Being part of the war on the side of the British Empire was the first time that many Australians travelled abroad. For most of these young men and women, it was a very exciting adventure at first. The family of Louise, our illustrator, have kept the letters of one of their uncles who served in Egypt and later lost his life in France. It is sad to read his gradual disillusionment and realization of the horror of the war.

In our picture, the townspeople are celebrating the end of the war but there are families who are very sad at losing relatives and some of the men who return from fighting will never be able to live a normal life again.

After reading Country Town, the students at Wyndham School, near Bega, NSW, are writing a history of their village.
They have also suggested two possible names for the little town in our book:
Giiyong which means ‘welcome’ in the Yuin Nation language. The other is Walawaani meaning ‘How are you going?’
Photo courtesy of Principal and students, Wyndham School

You are invited...

To journey back through time

ISBN: 9781922696342 (hardback) / 9781922696359 (paperback)
Publisher: Ford Street Publishing
Distributor: New South Books
Release Date: 15 September, 2023

Meet the creators

Isolde Martyn

Sharing a love of history, whether through her novels or now in a picture book for children, has been a lifelong incentive for Isolde Martyn. She grew up in London and has a BA Hons in History from the University of Exeter. Her career has been a mix of academia and publishing, including researching all the towns in Australia for the Bicentenary Volume Events and Places and editing The Readers Digest Motoring Guide to Australia. Isolde has written nine historical novels and won top awards in America and Australia.

Robyn Ridgeway

Robyn’s ancestry is from the NSW North Coast. Her mother was a Thungutti woman, her father a Worimi man. Robyn teaches Aboriginal Studies at both a Diploma and HSC level for TAFE. She is involved with several Aboriginal Committees with TAFE as well as the local Community.

Louise Hogan

Illustrator Louise Hogan is best known for When a Goose Meets a Moose and Apples From Hurricane Street, which was shortlisted for the Australian Children’s Book of the Year Award. She graduated from the National Art School with a Diploma in Interior Design but for years she wanted to illustrate children’s books. Louise even worked in Taronga Zoo’s art department to practise drawing animals.

Frequently Asked Questions

Isolde: Years ago, I came across John S. Goodall’s The Story of an English Village and how the village marketplace and the inside of one particular house changed every hundred years. I thought that was really excellent. Years later, when it was my job to research nearly every town in Australia for the Bicentenary, I had the idea of a picture book of a Australian country town. It’s taken a lot of research and it’s been a very long term project. I am hopeless at art so it was good to be able to work with Louise. She has been marvellous at making all the ideas come alive.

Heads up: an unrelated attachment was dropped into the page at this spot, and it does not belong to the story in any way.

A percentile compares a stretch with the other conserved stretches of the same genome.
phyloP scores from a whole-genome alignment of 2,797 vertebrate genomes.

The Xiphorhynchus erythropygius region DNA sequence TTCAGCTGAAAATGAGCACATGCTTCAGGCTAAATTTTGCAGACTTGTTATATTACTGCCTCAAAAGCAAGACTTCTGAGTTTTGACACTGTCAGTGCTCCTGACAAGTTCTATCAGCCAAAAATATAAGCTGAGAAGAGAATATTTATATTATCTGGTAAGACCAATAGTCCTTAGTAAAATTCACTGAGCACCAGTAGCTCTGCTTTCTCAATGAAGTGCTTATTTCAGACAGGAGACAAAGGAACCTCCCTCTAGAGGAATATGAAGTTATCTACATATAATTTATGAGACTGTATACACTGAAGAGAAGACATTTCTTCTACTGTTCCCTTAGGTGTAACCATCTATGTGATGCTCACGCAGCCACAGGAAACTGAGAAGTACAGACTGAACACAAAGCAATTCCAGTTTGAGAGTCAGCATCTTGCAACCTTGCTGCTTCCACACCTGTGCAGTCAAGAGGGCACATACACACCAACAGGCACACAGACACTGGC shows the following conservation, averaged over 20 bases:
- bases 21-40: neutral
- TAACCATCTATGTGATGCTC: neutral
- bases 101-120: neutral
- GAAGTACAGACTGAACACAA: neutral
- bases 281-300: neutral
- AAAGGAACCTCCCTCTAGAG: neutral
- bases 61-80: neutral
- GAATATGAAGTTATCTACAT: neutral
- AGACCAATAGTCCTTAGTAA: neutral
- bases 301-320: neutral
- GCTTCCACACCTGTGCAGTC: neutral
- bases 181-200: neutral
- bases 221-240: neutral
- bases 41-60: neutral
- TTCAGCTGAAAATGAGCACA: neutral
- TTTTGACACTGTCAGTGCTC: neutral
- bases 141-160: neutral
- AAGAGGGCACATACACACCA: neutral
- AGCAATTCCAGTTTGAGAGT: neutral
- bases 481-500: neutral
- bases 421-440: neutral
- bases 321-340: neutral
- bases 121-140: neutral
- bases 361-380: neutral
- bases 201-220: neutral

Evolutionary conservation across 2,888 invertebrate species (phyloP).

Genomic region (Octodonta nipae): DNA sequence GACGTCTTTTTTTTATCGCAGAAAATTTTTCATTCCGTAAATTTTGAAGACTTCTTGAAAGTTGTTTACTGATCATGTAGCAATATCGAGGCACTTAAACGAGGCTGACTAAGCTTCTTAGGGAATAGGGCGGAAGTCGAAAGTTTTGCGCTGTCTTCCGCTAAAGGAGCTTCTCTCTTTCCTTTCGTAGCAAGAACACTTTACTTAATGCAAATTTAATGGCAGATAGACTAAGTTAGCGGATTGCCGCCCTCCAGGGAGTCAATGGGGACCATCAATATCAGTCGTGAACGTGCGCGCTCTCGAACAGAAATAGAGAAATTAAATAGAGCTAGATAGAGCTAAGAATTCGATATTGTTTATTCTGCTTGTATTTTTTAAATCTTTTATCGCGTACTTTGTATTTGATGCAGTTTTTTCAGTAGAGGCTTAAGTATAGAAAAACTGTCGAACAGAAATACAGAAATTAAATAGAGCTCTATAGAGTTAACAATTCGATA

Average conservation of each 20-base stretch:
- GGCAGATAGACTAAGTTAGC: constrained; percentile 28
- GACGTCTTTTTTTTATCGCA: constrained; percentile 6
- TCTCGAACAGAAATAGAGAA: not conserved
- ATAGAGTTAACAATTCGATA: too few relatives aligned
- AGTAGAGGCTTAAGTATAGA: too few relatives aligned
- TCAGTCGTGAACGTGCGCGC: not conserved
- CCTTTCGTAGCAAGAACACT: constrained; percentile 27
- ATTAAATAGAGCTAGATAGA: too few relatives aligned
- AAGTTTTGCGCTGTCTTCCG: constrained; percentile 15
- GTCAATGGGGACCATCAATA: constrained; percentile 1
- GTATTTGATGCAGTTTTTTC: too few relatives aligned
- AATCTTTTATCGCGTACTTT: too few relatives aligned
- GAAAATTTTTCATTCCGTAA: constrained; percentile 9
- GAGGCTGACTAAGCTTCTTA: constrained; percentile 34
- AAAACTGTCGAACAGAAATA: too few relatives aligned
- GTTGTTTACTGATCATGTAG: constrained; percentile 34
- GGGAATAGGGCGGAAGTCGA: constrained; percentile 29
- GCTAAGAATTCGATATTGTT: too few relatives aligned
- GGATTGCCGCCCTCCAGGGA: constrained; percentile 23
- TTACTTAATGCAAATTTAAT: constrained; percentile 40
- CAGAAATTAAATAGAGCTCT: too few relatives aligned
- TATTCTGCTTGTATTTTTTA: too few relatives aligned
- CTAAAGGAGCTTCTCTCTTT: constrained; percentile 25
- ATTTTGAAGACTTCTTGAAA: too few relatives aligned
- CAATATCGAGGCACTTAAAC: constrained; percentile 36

Louise: Too long. It wasn’t easy and at times it was overwhelming. Changing the angle of the view helped a lot. Sometimes I could see Isolde was just longing to get onto the next pages.

Isolde: Because I didn’t want it to be in a particular state. What we wanted to show was the typical experiences of Aussie towns; events like bushfires, droughts, floods, goldrushes, rabbit and mice plagues, railways and by-passes, annual show days. That sort of thing.

Louise: You are quite right but it would have taken up too much room. Some country towns like Kalgoorlie have streets wide enough for an oxen team to turn around. We had to keep our streets narrower so we could give the sense of a town not just one main street.

Isolde: I would make a list of changes for each decade and then we would sit down together and decide what should go in the picture. Not just showing how the town had changed but brainstorming little stories of what the people were doing.
Louise: I’d tell Isolde if I needed any picture references for buildings, machinery, clothing. As we got into the era of photography, it became easier.
Isolde: When we first started this project, I used to go into libraries, especially the Mitchell Library in Sydney, and photocopy pages from town histories and other reference books. I also took lots of photos when I visited country towns.
One thing we did together was visit the Powerhouse Museum Library. The costume curator kindly took us down into their behind-the-scenes area and showed us their costume collection.
Louise: When the internet arrived, it got much easier. There is so much helpful visual material now available.
Robyn: I joined the project to help with the text and bring a First Nation perspective using poetry.

Want to get in touch?